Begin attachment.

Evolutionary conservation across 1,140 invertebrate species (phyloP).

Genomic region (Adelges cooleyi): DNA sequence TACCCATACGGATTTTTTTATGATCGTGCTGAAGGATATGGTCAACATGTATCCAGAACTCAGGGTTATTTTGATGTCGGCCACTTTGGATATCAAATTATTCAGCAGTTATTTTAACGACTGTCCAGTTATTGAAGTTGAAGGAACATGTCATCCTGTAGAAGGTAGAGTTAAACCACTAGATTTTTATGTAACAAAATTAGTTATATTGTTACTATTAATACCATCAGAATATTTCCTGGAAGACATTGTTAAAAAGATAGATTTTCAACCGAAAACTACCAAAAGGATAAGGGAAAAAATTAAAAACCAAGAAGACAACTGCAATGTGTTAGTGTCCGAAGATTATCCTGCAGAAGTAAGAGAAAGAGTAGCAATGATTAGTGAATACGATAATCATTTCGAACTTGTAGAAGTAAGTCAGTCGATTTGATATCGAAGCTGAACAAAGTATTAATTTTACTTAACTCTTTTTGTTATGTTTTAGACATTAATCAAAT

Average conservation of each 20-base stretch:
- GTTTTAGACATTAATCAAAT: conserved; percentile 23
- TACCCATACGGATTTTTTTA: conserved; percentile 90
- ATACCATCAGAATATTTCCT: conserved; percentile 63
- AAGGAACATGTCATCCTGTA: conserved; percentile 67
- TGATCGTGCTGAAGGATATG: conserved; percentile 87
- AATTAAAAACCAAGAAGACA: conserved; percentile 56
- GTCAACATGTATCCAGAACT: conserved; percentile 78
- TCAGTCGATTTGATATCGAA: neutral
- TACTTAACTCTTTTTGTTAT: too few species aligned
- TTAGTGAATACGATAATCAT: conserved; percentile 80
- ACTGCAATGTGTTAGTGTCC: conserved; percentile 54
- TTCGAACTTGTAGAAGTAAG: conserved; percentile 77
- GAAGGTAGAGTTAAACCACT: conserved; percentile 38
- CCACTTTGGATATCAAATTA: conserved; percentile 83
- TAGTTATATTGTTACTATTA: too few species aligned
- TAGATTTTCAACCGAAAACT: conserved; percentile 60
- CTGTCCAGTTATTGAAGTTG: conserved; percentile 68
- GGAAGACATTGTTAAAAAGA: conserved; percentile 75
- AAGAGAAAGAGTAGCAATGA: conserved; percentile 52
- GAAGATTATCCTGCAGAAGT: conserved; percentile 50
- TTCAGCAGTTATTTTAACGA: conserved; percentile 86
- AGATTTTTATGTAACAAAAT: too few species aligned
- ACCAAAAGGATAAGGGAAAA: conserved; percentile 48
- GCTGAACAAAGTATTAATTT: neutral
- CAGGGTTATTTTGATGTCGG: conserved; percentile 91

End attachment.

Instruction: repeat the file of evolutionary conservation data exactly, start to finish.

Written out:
Evolutionary conservation across 1,140 invertebrate species (phyloP).

Genomic region (Adelges cooleyi): DNA sequence TACCCATACGGATTTTTTTATGATCGTGCTGAAGGATATGGTCAACATGTATCCAGAACTCAGGGTTATTTTGATGTCGGCCACTTTGGATATCAAATTATTCAGCAGTTATTTTAACGACTGTCCAGTTATTGAAGTTGAAGGAACATGTCATCCTGTAGAAGGTAGAGTTAAACCACTAGATTTTTATGTAACAAAATTAGTTATATTGTTACTATTAATACCATCAGAATATTTCCTGGAAGACATTGTTAAAAAGATAGATTTTCAACCGAAAACTACCAAAAGGATAAGGGAAAAAATTAAAAACCAAGAAGACAACTGCAATGTGTTAGTGTCCGAAGATTATCCTGCAGAAGTAAGAGAAAGAGTAGCAATGATTAGTGAATACGATAATCATTTCGAACTTGTAGAAGTAAGTCAGTCGATTTGATATCGAAGCTGAACAAAGTATTAATTTTACTTAACTCTTTTTGTTATGTTTTAGACATTAATCAAAT

Average conservation of each 20-base stretch:
- GTTTTAGACATTAATCAAAT: conserved; percentile 23
- TACCCATACGGATTTTTTTA: conserved; percentile 90
- ATACCATCAGAATATTTCCT: conserved; percentile 63
- AAGGAACATGTCATCCTGTA: conserved; percentile 67
- TGATCGTGCTGAAGGATATG: conserved; percentile 87
- AATTAAAAACCAAGAAGACA: conserved; percentile 56
- GTCAACATGTATCCAGAACT: conserved; percentile 78
- TCAGTCGATTTGATATCGAA: neutral
- TACTTAACTCTTTTTGTTAT: too few species aligned
- TTAGTGAATACGATAATCAT: conserved; percentile 80
- ACTGCAATGTGTTAGTGTCC: conserved; percentile 54
- TTCGAACTTGTAGAAGTAAG: conserved; percentile 77
- GAAGGTAGAGTTAAACCACT: conserved; percentile 38
- CCACTTTGGATATCAAATTA: conserved; percentile 83
- TAGTTATATTGTTACTATTA: too few species aligned
- TAGATTTTCAACCGAAAACT: conserved; percentile 60
- CTGTCCAGTTATTGAAGTTG: conserved; percentile 68
- GGAAGACATTGTTAAAAAGA: conserved; percentile 75
- AAGAGAAAGAGTAGCAATGA: conserved; percentile 52
- GAAGATTATCCTGCAGAAGT: conserved; percentile 50
- TTCAGCAGTTATTTTAACGA: conserved; percentile 86
- AGATTTTTATGTAACAAAAT: too few species aligned
- ACCAAAAGGATAAGGGAAAA: conserved; percentile 48
- GCTGAACAAAGTATTAATTT: neutral
- CAGGGTTATTTTGATGTCGG: conserved; percentile 91